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I have a scenario similar to the one described in Wikipedia: hash list, but with a twist. I'm looking for a cryptographically secure hash function that would create the same root hash for the same file, no matter how the the file is chopped up for the individual hashes in the list.

E.g. case 1: File is divided into 3 parts; the hash list consists of the hashes for the 3 parts; the root-hash is computed from the 3 hashes. case 2: Same file is divided into 2 parts; the hash list consists of the hashes computed for the 2 parts, the root hash is computed from the 2 hashes. Since it is the same file I want the root hash to be the same.

Is this doable (maybe with some restrictions on number and size of file parts)?

[Edit] Specific use case: My system stores files for users. Large files are usually sent / stored in smaller chunks (currently I don't control in which way the files are split up into chunks). Each chunk is encrypted beforehand by the client, but accompanied by a hash of the unencrypted content. I now would like to know if two users upload the same file (as this allows me to do some optimization) without having to know the content of the file. So if I could compute a "hash" of the whole file by using the individual chunk hashes I could easily achieve this.

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Maybe I'm wrong but, you're probably better off creating a hash value for whole file first before you separate and hash the individual parts. Kind of like a root hash. That way, no matter how many times you separate it, it will still have the same hash value when you reconstruct it. I believe the whole purpose of hashing is to prevent the scenario that you depict in your examples. –  user476 Aug 23 '11 at 8:10
Why do you want to know if two users upload the same file if you don't know the content of the file? You can't exactly give the ciphertext from one user back to another without also giving him the decryption key. –  Marsh Ray Aug 24 '11 at 4:18
@Marsh Good point, and I have to see how effective it will be in real life. In my application I think there is some hope: The system is providing a secure space for collaboration. The keys are being managed centrally (but independently of the storage). So, within a collaborating group it is possible to give one user a reference to data and keys of another user. –  user12889 Aug 25 '11 at 1:09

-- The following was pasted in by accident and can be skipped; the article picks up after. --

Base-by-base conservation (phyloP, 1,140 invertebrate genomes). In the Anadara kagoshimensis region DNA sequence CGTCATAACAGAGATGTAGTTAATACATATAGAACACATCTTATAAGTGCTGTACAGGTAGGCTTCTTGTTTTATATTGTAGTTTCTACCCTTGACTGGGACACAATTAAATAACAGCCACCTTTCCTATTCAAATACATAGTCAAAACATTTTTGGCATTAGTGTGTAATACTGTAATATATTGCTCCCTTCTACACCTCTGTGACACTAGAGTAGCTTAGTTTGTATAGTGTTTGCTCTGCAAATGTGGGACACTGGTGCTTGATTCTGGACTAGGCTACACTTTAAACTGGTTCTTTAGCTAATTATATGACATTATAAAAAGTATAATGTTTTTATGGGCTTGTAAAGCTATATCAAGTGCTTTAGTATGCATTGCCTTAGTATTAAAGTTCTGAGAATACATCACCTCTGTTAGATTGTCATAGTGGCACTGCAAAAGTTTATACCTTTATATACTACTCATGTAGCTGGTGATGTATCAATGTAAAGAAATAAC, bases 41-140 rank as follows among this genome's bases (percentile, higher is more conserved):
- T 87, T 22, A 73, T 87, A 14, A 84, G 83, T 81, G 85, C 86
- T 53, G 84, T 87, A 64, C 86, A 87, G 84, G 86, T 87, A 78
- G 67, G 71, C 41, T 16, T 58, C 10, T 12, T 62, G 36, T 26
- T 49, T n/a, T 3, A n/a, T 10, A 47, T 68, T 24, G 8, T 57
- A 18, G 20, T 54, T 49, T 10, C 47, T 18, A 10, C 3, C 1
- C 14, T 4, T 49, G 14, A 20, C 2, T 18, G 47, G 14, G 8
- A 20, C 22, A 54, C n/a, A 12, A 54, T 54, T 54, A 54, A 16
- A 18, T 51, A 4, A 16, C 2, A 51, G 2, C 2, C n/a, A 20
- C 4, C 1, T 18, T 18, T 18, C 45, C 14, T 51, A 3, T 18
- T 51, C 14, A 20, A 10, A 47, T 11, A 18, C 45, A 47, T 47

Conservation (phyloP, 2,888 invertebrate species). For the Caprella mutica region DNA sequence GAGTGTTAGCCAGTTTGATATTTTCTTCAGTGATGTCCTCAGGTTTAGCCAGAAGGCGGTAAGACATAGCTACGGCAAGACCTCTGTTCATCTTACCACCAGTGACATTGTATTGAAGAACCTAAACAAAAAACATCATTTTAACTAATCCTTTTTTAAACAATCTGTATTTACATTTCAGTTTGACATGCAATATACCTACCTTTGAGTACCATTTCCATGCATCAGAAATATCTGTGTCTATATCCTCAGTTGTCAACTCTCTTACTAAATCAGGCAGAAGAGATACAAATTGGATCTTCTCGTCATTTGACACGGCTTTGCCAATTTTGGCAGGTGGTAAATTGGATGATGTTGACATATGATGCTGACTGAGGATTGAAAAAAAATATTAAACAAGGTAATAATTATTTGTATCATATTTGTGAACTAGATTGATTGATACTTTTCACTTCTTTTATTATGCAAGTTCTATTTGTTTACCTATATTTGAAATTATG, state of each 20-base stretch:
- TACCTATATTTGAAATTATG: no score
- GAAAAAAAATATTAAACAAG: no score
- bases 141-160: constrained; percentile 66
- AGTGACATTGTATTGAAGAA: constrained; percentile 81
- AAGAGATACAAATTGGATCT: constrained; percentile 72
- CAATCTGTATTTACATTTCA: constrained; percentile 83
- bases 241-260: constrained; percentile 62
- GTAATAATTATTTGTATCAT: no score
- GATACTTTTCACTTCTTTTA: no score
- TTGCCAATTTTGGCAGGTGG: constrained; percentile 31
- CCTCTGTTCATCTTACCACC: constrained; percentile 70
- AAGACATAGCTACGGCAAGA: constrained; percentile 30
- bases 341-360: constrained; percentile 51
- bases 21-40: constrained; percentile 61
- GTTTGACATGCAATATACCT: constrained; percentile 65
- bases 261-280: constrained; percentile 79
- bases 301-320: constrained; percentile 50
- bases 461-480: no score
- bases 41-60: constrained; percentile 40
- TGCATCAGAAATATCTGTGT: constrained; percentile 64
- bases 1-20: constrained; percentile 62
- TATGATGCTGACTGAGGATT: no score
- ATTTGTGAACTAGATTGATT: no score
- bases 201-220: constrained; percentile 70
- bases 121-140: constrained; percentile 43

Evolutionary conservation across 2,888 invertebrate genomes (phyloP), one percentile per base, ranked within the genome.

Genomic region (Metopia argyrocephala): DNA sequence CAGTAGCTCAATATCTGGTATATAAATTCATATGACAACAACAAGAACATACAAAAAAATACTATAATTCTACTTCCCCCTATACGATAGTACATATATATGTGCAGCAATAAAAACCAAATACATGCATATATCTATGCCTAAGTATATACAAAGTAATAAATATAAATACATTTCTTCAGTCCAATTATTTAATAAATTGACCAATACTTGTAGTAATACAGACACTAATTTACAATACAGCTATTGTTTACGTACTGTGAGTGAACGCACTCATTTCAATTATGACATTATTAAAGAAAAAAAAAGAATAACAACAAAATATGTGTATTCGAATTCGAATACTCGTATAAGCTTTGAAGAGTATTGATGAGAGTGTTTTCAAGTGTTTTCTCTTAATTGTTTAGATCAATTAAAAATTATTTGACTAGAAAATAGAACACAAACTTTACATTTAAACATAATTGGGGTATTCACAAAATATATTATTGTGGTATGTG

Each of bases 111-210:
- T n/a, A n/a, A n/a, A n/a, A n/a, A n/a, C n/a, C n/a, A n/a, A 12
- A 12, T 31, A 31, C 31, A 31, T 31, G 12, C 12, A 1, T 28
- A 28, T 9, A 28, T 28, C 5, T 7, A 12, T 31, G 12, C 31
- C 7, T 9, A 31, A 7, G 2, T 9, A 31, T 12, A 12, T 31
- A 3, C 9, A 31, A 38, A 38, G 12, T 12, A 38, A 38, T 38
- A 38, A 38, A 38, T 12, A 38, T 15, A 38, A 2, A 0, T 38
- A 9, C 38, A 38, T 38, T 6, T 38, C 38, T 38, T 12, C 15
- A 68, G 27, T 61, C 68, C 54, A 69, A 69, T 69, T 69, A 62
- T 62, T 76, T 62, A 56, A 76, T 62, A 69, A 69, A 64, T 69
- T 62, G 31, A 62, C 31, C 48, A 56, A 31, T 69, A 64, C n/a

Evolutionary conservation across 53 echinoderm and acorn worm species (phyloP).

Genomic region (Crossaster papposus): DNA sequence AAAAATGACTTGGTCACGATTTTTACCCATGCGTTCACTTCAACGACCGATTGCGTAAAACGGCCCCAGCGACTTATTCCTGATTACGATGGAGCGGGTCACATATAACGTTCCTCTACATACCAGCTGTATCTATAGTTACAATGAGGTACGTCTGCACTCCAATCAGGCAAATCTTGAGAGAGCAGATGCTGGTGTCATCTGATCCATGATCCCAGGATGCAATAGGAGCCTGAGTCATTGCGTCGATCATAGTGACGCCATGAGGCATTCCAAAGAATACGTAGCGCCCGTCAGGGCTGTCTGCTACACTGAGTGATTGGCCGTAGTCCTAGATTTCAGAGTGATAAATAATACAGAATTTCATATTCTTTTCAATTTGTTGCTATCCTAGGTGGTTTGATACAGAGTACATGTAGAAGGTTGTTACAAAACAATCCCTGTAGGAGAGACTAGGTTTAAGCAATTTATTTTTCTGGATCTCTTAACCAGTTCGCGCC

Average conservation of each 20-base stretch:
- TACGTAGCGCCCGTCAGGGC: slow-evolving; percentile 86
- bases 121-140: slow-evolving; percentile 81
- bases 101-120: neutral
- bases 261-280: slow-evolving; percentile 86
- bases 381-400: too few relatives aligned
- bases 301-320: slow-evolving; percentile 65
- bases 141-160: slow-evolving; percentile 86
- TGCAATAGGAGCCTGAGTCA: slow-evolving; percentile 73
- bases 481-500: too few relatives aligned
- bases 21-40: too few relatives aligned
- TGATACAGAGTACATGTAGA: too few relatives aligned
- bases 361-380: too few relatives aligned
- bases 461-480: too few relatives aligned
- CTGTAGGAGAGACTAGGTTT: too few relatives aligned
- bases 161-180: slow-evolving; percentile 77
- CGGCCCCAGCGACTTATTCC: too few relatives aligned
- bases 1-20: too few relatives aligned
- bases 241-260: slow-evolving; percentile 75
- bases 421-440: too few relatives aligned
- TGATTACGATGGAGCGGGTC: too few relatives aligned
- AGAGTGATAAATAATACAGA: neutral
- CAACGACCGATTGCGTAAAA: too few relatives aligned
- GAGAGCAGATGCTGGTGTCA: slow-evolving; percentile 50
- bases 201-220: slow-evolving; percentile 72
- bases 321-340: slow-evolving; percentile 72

I don't understand the problem statement. Do you control the hashing code on the client? If yes, why not just ask the client to send the hash of the entire file? If no, none of the solutions proposed here are going to work (because they all require modifying the way that the client computes hashes.) –  D.W. Aug 28 '11 at 8:00
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4 Answers

up vote 5 down vote accepted

The property you want is inconsistant with the definition of a cryptographically-secure hash function.

If $\mathcal{H}'(\mathcal{H}(\mathrm{half}_1),\mathcal{H}(\mathrm{half}_2)) = \mathcal{H}'(\mathcal{H}(\mathrm{third}_1),\mathcal{H}(\mathrm{third}_2),\mathcal{H}(\mathrm{third}_3))$, finding second-preimages is as trivial as repartitioning the original message. If you consider either $\mathcal{H}$ or $\mathcal{H'}$ (or both) as random oracles, that may assist is seeing why the scheme won't work.

Note: in a hash tree, messages are processed identically regardless of partitioning (halves would be processed the same as quarters, so it is related, but not on target for your use case). If the depth of the tree were agreed upon in advanced, then the partitioning could be as well. In your use case, your stuck with hashes of the partitions, and so you cannot accumulate them without the hash $\mathcal{H}'$ "knowing" something about the preimages of $\mathcal{H}$, which is against the security definition of $\mathcal{H}$.

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A Hash Tree is meant for that. A binary tree seems fit. I'll restrict the description to something directly derived from SHA-256 (256-bits output, 512-bit hashed per round).

  1. A parameter n>0 is selected, defining a "superblock" size of n*512 bits. Say 8192 bits (1kB, for n=16); n=1 works, but a higher value improves computing efficiency markedly.

  2. The file is padded as in SHA-256, and conceptually organized into m superblocks of that size (the last superblock's size might be shorter, but is mutiple of 512 bits; the padding might be in the last superblock, or span the last two superblocks).

  3. The file is chopped in segments of consecutive superblocks, with the limit of segments on superblock boundaries. Each computation point is assigned a segment which it receives (or generates and pads).

  4. Each computation point separately hash each superblock in its assigned segment, using SHA-256 less padding. Each superblock requires n hash rounds (except the last which may require less). Most of the rounds are performed here (exactly as many as for SHA-256 of the whole file), in a distributed manner.

    All the hashes obtained at step 4 form the m leaves on top of a single overall binary tree with a 256-bit hash at each node, and structure independent of how the file was chopped. Each of the m-1 non-leaf node of the tree will be the hash, obtained with one round, of the 512 bits in the two nodes linked on its top-left and top-right. The bottom node of the tree will be the final hash. It will be independent on how the file was chopped at step 3, because the computation will be performed according to the same tree regardless of the chopping.

    [drawing of tree needed]

    All branches in the tree join adjacent levels, except on the right where the j+1th level from the top is skipped when the jth lower-order bit of m-1 is 0.